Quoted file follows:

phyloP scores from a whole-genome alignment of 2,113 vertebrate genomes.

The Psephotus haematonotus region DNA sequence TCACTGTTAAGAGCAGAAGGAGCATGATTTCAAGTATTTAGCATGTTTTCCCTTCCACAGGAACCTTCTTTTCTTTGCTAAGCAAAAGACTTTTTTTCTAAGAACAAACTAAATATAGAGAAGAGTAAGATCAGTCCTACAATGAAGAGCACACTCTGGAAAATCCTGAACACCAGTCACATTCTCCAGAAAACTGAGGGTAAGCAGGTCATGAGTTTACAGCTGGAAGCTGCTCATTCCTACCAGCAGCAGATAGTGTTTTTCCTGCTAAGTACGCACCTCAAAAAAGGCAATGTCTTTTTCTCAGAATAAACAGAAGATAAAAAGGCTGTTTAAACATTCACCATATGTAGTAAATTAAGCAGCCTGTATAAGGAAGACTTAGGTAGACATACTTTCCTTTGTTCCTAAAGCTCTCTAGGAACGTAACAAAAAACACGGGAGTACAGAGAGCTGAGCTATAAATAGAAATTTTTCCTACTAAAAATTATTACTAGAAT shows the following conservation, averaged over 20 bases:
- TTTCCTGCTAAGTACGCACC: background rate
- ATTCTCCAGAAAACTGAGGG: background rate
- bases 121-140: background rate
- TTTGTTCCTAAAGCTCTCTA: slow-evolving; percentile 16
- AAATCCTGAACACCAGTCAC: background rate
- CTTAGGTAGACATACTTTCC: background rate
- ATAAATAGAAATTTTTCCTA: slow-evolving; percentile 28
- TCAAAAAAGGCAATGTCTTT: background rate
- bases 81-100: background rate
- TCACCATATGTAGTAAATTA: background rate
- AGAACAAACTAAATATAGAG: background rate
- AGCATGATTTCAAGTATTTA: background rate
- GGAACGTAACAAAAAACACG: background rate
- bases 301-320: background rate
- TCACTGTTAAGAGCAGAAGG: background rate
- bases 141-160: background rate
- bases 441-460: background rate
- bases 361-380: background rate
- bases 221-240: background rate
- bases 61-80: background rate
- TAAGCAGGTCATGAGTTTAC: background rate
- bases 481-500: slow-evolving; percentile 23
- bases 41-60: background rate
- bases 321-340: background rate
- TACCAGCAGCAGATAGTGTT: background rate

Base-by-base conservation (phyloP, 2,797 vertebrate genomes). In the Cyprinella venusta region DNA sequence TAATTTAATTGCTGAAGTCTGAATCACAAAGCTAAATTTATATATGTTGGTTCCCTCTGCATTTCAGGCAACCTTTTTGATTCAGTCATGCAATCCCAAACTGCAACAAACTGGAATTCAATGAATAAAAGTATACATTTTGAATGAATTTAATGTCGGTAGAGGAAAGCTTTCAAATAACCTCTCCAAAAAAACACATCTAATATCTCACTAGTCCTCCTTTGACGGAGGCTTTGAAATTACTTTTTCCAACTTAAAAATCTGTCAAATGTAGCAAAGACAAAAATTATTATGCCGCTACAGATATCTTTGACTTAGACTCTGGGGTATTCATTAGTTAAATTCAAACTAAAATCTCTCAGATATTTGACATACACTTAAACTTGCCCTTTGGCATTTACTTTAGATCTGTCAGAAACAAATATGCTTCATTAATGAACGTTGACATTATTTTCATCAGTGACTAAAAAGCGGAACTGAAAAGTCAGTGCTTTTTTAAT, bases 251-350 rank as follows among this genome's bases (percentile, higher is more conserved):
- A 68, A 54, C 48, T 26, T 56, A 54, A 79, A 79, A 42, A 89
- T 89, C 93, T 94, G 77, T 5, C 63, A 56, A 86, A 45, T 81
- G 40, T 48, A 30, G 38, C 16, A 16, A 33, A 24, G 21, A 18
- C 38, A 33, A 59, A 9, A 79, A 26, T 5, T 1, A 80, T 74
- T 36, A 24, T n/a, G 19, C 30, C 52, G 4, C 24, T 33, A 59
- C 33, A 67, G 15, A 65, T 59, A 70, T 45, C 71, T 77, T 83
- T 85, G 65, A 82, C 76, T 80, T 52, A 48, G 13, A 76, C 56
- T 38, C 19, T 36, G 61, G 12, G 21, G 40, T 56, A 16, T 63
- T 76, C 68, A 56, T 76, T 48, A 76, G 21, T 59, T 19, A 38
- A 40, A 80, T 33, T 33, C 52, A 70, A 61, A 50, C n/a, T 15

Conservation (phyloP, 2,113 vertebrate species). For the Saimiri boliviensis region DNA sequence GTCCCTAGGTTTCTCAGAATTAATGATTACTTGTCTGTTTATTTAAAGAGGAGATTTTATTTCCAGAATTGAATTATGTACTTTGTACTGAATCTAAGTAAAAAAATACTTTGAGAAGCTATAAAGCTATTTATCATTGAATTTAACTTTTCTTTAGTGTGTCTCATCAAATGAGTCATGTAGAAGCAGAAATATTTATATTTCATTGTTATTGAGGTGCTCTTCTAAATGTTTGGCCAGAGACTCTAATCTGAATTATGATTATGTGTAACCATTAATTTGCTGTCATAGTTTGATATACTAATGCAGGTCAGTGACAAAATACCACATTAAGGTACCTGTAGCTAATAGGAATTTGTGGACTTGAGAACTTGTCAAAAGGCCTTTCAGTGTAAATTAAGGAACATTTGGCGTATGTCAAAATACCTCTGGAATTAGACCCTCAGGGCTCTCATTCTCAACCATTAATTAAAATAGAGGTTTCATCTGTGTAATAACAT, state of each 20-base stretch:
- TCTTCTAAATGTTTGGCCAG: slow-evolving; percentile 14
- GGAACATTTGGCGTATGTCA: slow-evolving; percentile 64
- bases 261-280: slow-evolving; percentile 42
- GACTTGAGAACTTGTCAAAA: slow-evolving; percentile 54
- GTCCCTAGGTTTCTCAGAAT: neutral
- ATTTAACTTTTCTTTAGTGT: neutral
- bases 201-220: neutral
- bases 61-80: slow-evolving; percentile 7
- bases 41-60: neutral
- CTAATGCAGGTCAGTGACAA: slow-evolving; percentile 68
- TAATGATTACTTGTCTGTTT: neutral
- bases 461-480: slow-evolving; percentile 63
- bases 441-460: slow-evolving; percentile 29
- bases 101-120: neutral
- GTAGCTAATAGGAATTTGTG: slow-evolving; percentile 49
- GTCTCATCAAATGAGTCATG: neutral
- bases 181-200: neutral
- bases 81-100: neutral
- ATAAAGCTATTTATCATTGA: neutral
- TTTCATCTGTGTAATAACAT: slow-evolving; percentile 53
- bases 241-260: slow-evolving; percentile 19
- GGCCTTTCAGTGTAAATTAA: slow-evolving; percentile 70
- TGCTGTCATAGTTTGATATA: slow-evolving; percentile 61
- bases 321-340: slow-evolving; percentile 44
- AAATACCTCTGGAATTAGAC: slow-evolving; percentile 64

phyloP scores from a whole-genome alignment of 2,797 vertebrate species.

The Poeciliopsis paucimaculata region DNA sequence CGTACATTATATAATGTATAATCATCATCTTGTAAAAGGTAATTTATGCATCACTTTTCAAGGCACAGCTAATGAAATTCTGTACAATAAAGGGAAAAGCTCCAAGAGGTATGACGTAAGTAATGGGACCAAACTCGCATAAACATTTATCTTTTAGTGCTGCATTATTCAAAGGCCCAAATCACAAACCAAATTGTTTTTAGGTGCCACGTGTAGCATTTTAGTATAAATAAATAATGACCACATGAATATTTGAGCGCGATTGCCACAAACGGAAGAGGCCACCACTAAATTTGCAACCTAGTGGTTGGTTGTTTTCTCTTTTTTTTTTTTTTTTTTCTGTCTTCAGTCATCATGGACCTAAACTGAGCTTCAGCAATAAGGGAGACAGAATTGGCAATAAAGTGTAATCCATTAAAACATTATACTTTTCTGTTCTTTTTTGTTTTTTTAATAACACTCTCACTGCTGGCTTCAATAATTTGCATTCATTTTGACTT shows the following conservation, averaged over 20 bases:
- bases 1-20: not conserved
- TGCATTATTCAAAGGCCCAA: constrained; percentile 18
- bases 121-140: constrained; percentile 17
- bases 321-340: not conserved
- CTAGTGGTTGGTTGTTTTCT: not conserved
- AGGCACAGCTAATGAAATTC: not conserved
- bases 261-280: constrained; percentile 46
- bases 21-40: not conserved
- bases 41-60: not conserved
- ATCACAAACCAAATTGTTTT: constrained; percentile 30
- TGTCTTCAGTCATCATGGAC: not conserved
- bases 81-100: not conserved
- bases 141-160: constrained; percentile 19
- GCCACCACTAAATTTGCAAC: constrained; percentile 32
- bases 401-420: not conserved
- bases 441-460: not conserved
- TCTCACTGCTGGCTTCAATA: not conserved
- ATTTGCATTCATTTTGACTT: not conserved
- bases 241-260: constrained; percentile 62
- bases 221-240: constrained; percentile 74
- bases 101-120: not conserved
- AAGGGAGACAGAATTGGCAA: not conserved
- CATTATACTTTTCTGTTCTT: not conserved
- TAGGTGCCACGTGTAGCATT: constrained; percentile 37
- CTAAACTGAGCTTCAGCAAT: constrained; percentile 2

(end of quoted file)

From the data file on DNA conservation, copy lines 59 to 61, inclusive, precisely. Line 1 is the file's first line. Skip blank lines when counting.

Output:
- TTTCATCTGTGTAATAACAT: slow-evolving; percentile 53
- bases 241-260: slow-evolving; percentile 19
- GGCCTTTCAGTGTAAATTAA: slow-evolving; percentile 70